Howard Rogers has spent a lifetime expressing himself through art. Like many of his contemporaries, he began his fine art career as an illustrator on the East Coast, working on projects for national magazines and book publishers such as Simon & Schuster. Howard's career began in 1959. He emerged from the Art Center of Los Angeles and began a decade of work in Detroit illustrating for the auto industry. He didn't illustrate cars, but instead he illustrated the people who went into the cars. As the auto industry moved towards photography instead of illustrations for their advertisements, Howard headed to New York to work for publishing houses, advertisting agencies, and magazines. He did illustrations for McCall's, Good Housekeeping, Harlequin Romance novels, and W.S. George.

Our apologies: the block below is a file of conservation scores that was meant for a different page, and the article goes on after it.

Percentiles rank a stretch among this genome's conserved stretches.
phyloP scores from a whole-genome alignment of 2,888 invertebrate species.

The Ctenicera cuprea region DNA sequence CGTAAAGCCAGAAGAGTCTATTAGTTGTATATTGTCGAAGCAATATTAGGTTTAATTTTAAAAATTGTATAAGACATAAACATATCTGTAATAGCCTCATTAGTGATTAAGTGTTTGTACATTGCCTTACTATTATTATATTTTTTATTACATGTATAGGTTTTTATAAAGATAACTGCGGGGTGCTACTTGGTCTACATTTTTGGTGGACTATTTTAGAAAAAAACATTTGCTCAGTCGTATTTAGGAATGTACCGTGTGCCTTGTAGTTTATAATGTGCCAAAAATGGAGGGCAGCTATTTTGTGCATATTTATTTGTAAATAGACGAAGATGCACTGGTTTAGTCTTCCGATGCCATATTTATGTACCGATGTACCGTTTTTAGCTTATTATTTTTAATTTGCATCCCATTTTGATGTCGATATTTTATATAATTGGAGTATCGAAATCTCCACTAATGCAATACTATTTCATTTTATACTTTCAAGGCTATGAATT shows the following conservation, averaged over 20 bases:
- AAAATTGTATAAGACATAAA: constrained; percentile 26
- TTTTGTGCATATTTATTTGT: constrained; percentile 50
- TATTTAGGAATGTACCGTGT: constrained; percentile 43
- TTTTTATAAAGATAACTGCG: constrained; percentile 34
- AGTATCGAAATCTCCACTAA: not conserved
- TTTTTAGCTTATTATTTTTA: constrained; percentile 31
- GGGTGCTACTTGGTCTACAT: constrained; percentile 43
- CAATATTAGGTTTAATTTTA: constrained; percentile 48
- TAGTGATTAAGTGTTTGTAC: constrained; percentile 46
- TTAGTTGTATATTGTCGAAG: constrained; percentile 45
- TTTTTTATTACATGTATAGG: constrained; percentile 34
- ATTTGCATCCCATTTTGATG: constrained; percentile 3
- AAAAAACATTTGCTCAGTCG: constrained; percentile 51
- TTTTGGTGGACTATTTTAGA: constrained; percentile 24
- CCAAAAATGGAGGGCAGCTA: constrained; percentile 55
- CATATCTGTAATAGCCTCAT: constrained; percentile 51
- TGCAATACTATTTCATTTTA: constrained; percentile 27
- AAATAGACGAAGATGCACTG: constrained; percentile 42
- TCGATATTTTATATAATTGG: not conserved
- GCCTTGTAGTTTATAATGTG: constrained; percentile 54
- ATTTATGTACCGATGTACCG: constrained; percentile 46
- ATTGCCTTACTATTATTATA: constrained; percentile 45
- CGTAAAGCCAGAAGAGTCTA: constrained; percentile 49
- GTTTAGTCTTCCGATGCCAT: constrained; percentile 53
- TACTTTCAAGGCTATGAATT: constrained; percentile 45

Eventually, Howard decided to take his art in a different direction. His wife, Bonnie, encouraged him to paint people and soon the couple left Connecticut for Montana. During those years, Howard focused on reconnecting with his rural roots and began painting the cowboys, horses, and nudes for which he would become quite well known. Howard and Bonnie spent the next several years surrounded by cowboys, horses, rodeos, and big sky country.
Howard is nationally known for his western paintings, although his subjects also focus on figuratives, nudes, florals and wildlife. Rogers notes, “During my illustration days, I drew and painted women quite often for illustration projects, paperback books, editorial illustrations, and women’s magazines. It is a subject I have always enjoyed and it was just natural for me to incorporate it in my painting. Since moving out west, however, I have devoted a great deal of studio time to painting western scenes thanks to the great reference material inspired by various trail rides, brandings and the western life that now surrounds me.”